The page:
Embodied emissions from extraction, manufacture, transport and installation of building construction materials account for more than 75% of carbon related emissions. Two ground-breaking studies were released this year on benchmarking embodied emissions from construction materials and practices in Ontario, a must read for regulators and policy makers to tackle this big issue:
As part of the Toronto Green Standard update and review, the City Planning Division in partnership with The Atmospheric Fund has undertaken a two-part study on global best practices in energy codes and standards and modelling for energy and GHG reduction targets to a 2030 zero emissions date. The consulting team included Integral Group, Morrison Hershfield and Provident Energy Management. The lead consultant Integral Group worked closely with the City’s expert advisory committee to develop robust and defensible targets and costing for five of the most commonly constructed building archetypes in Toronto. Together Tier 1 through 4 provides Toronto’s proposed pathway to zero emissions buildings.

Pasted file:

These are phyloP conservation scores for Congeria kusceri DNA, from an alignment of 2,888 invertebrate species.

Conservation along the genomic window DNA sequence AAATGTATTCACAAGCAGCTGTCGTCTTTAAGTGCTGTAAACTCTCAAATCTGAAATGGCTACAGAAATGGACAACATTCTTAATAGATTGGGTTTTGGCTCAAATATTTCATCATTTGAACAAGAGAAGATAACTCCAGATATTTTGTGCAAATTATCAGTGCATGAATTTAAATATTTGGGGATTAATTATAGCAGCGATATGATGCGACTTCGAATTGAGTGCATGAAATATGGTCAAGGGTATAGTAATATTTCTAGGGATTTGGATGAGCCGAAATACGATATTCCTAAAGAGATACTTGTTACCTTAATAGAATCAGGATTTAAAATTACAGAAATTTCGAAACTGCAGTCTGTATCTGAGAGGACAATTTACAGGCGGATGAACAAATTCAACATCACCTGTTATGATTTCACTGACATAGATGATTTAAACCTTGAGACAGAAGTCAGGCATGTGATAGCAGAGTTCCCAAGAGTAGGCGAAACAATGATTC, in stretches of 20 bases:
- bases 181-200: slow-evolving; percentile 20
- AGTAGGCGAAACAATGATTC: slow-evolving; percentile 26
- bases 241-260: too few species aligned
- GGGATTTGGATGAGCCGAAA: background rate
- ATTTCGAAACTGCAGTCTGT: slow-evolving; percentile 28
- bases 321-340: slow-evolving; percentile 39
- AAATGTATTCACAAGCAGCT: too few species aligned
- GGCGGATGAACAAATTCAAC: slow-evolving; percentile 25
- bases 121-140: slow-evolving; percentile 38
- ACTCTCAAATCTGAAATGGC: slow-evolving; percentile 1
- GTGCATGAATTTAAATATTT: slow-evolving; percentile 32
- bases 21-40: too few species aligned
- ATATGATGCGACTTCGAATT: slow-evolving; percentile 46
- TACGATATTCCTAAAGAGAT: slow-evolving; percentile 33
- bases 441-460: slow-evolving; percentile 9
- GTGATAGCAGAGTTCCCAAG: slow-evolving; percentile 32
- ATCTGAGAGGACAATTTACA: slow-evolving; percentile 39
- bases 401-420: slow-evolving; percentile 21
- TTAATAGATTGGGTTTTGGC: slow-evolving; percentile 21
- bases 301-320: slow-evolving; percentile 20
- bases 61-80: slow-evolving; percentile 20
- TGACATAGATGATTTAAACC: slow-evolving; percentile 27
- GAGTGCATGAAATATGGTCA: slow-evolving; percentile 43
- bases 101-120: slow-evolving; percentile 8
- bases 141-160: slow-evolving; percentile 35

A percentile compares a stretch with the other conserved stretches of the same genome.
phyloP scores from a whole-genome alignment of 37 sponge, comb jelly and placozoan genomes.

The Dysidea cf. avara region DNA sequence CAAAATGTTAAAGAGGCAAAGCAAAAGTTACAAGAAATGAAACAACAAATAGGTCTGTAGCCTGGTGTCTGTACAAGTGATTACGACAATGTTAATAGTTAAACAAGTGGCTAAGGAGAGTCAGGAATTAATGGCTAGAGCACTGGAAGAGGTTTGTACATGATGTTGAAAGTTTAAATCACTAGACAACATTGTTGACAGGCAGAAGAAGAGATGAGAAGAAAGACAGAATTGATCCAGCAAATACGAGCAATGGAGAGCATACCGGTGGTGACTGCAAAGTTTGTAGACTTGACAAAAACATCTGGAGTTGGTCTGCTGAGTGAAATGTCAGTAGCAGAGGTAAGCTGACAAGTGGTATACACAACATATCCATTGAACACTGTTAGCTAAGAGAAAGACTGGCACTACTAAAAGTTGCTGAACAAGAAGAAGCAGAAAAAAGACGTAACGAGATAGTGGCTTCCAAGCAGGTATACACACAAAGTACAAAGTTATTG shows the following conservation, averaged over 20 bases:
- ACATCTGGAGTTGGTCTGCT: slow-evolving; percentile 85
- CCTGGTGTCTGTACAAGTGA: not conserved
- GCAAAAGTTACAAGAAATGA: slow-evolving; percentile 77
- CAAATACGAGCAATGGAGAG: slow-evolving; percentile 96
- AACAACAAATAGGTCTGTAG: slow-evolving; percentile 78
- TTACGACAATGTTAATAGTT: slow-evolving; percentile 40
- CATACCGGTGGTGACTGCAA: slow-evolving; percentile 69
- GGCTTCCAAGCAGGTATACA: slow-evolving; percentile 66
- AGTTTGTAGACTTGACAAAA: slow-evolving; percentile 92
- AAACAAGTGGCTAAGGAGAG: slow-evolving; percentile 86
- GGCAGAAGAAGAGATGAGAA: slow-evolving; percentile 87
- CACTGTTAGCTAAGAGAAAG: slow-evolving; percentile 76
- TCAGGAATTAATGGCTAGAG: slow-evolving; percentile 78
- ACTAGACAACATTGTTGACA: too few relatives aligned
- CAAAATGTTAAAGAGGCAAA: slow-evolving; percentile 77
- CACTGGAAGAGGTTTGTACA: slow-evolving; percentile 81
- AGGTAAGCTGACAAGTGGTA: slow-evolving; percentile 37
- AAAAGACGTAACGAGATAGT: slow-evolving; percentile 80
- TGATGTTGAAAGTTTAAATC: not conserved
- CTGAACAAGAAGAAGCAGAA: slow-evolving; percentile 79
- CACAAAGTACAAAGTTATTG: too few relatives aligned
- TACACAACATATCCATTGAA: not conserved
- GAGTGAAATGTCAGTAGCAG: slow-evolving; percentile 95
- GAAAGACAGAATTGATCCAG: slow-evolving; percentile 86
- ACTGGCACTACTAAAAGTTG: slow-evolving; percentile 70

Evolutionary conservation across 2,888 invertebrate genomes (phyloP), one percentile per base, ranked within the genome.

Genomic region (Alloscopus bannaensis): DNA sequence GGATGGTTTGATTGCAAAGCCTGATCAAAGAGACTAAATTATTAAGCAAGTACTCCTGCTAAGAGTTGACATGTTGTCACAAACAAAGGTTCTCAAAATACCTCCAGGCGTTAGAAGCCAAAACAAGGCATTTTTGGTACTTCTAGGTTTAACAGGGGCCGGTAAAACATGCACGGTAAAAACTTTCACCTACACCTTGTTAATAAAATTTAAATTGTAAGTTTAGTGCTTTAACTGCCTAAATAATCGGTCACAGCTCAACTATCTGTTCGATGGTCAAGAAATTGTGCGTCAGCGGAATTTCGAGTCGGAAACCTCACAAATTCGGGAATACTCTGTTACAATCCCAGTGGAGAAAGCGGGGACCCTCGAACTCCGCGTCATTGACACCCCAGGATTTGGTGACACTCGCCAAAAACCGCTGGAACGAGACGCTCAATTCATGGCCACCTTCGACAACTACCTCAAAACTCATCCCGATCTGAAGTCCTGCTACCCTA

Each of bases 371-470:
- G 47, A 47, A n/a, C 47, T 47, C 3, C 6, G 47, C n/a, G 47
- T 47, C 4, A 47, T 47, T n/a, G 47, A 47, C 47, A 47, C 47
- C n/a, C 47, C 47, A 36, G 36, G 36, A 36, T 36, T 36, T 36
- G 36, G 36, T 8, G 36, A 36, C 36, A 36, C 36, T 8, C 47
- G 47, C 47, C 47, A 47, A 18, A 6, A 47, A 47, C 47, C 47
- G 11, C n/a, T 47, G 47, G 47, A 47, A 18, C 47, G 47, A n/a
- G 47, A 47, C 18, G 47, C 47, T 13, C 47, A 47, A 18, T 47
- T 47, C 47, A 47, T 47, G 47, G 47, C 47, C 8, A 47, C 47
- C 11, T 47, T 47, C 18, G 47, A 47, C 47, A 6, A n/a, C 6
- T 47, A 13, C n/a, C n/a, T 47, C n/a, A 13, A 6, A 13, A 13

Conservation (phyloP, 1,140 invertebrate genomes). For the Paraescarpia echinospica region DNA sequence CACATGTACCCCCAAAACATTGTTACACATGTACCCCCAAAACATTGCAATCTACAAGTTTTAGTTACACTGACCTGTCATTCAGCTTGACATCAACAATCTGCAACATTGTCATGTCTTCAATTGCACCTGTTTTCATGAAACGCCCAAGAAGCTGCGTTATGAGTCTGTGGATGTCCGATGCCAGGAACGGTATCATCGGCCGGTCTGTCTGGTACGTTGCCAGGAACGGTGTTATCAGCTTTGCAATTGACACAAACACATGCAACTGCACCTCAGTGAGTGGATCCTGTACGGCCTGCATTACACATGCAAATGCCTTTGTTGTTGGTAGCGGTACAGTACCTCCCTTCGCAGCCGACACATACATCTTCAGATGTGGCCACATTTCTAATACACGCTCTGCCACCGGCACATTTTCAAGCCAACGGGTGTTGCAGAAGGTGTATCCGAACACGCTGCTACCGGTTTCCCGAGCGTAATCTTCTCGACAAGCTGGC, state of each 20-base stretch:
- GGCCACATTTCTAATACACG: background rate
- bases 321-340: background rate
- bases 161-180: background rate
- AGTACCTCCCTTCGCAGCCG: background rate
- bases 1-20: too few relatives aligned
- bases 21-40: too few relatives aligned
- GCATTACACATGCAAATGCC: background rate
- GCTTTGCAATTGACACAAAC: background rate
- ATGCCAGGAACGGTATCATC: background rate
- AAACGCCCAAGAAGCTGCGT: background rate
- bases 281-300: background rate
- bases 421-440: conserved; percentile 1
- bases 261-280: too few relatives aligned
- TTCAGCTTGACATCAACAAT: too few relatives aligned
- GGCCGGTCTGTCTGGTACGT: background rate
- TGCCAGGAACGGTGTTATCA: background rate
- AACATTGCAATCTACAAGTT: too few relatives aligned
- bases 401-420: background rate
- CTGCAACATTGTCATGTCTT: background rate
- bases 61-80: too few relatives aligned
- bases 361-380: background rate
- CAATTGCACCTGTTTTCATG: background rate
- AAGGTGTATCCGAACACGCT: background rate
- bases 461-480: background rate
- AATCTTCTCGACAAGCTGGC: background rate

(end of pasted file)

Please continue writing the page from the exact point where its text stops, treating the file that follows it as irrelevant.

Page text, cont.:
For a copy of the full Global Best Practices in Energy Policy Study contact Lisa King at email@example.com
Read the full Zero Emissions Building Framework final report
Achieving the Toronto Green Standard contributes towards LEED certification and the achievement of other voluntary rating systems and standards. The TGS v4 Sustainability Standards Crosswalk sets out the similarities and differences between the Toronto Green Standard and LEED v4.1 BD&C, CaGBC Zero Carbon Building Standard and Passive House standards.
Air Tightness Testing – Enbridge Savings by Design
Low Impact Design/Storm Water Management – Enbridge Savings by Design
Electric Vehicle Infrastructure 101 – Brendan McEwen, AES Engineering Aug., 2021
Award Winning Net Zero Design – Multifunction Paramedic Station – April 20, 2022
Award Winning Net Zero Design – Western North York Community Centre – April 29, 2022